Medical journals are beginning to grapple with the new strains of shingle virus that have hit China.
A growing number of Chinese physicians have begun to diagnose the virus as a pandemic and have started to prescribe a variety of treatments.
Dr. Zhao Yongjie, head of the Beijing Academic Medical Center, said the pandemic could affect about one-third of Chinese medical students in the second quarter.
“This is not only a huge risk to our students and staff but also to the country,” he said.
Zhao said the first few weeks after the pandemics first hit China, the country’s academic medical system was “overwhelmed.”
“Our hospitals were closed, and our hospitals were empty,” Zhao said.
“Many people were not able to take their medicine because there were not enough medicines for them to use.”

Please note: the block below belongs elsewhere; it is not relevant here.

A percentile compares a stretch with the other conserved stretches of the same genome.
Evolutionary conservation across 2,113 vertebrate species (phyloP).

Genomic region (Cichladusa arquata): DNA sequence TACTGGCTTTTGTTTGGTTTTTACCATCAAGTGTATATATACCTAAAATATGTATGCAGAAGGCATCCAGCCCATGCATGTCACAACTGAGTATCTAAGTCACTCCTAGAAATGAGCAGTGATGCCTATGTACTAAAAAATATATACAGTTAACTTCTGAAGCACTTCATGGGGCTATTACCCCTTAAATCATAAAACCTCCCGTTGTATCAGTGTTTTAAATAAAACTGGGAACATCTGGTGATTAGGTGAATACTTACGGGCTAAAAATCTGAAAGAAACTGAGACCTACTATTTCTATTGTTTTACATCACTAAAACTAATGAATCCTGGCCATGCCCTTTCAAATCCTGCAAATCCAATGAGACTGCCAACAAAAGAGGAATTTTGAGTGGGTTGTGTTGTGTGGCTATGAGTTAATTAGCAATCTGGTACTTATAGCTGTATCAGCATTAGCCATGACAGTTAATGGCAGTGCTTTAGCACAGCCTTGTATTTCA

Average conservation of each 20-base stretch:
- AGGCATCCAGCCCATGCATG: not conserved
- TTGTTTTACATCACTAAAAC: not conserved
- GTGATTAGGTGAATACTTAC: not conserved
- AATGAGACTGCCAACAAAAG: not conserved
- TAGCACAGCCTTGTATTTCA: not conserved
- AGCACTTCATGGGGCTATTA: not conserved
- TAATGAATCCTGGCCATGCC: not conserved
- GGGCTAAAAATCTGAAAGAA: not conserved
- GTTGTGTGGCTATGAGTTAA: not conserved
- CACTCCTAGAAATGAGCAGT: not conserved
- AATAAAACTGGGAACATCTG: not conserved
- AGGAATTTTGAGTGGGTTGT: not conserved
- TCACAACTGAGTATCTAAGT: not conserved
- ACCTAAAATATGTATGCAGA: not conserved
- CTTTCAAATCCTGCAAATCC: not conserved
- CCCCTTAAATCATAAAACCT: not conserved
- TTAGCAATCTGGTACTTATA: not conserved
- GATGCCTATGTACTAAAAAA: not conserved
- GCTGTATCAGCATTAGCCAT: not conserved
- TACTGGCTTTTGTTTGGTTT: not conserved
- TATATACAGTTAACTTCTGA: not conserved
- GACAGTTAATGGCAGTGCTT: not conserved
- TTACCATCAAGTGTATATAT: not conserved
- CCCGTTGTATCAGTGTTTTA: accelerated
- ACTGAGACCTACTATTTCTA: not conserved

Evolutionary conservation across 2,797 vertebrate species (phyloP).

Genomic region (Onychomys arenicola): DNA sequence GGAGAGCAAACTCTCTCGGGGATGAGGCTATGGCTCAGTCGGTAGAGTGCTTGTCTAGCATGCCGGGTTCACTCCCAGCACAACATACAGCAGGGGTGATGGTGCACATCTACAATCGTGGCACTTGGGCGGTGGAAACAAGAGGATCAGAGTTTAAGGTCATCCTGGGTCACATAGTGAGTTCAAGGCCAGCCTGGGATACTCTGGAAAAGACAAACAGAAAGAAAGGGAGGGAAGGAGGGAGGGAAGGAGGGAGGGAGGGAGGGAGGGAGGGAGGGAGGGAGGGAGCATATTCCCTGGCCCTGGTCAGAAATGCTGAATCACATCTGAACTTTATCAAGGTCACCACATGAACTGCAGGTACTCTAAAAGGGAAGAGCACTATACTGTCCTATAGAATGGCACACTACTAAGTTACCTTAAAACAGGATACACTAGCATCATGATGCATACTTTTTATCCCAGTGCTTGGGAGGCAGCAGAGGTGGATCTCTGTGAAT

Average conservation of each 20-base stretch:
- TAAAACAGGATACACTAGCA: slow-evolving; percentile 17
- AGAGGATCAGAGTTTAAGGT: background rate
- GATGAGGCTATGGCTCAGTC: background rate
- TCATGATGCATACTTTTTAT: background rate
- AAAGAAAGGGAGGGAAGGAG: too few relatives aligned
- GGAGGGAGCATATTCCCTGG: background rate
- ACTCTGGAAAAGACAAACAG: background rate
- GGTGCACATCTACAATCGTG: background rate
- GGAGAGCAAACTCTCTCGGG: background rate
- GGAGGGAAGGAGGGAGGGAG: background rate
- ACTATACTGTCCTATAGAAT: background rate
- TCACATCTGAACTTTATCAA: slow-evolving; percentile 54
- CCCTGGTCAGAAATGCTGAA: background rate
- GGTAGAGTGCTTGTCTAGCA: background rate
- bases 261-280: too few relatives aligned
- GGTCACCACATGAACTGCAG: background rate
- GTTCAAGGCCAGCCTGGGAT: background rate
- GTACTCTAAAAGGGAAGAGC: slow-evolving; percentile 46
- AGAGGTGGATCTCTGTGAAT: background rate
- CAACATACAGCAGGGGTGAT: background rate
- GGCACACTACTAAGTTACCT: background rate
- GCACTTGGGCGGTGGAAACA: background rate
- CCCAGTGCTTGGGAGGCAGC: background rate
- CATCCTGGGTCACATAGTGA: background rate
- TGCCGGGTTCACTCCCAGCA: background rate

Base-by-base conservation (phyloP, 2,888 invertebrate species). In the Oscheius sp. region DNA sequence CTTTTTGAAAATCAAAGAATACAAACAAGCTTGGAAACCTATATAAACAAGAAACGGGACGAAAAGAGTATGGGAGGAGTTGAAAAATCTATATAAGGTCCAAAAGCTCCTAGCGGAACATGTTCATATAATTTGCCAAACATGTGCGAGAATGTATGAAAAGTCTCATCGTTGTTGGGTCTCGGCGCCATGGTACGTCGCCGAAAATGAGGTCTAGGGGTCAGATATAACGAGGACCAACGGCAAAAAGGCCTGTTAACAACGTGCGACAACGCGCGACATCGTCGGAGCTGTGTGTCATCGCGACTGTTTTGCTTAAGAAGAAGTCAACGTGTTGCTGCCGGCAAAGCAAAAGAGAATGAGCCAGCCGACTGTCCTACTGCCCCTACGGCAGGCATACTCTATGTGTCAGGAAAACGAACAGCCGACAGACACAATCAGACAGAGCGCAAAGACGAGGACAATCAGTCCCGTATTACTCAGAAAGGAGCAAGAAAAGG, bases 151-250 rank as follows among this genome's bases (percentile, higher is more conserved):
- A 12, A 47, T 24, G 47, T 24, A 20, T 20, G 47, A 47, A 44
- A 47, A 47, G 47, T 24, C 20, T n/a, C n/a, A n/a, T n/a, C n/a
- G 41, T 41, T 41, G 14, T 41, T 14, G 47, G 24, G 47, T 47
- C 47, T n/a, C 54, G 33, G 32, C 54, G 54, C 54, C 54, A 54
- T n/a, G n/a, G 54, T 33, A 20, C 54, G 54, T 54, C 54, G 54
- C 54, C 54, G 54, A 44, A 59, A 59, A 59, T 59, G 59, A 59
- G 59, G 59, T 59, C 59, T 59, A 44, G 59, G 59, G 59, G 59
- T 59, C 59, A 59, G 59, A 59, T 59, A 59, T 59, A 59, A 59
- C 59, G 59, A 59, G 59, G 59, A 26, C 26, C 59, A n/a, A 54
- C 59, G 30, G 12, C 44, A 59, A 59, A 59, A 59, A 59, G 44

The problem is so acute in some parts of China that the National Center for Disease Control and Prevention is warning doctors to be vigilant.
The CDC reported a whopping 4,600 cases of shingle-related illness among Chinese medical schools in the first three months of this year, up from 1,600 last year.
The agency also reported a spike in infections among hospitals, prompting them to close, and said some schools are already experiencing overcrowding and staff shortages.
China is now the third-largest economy in the world after the United States and Japan.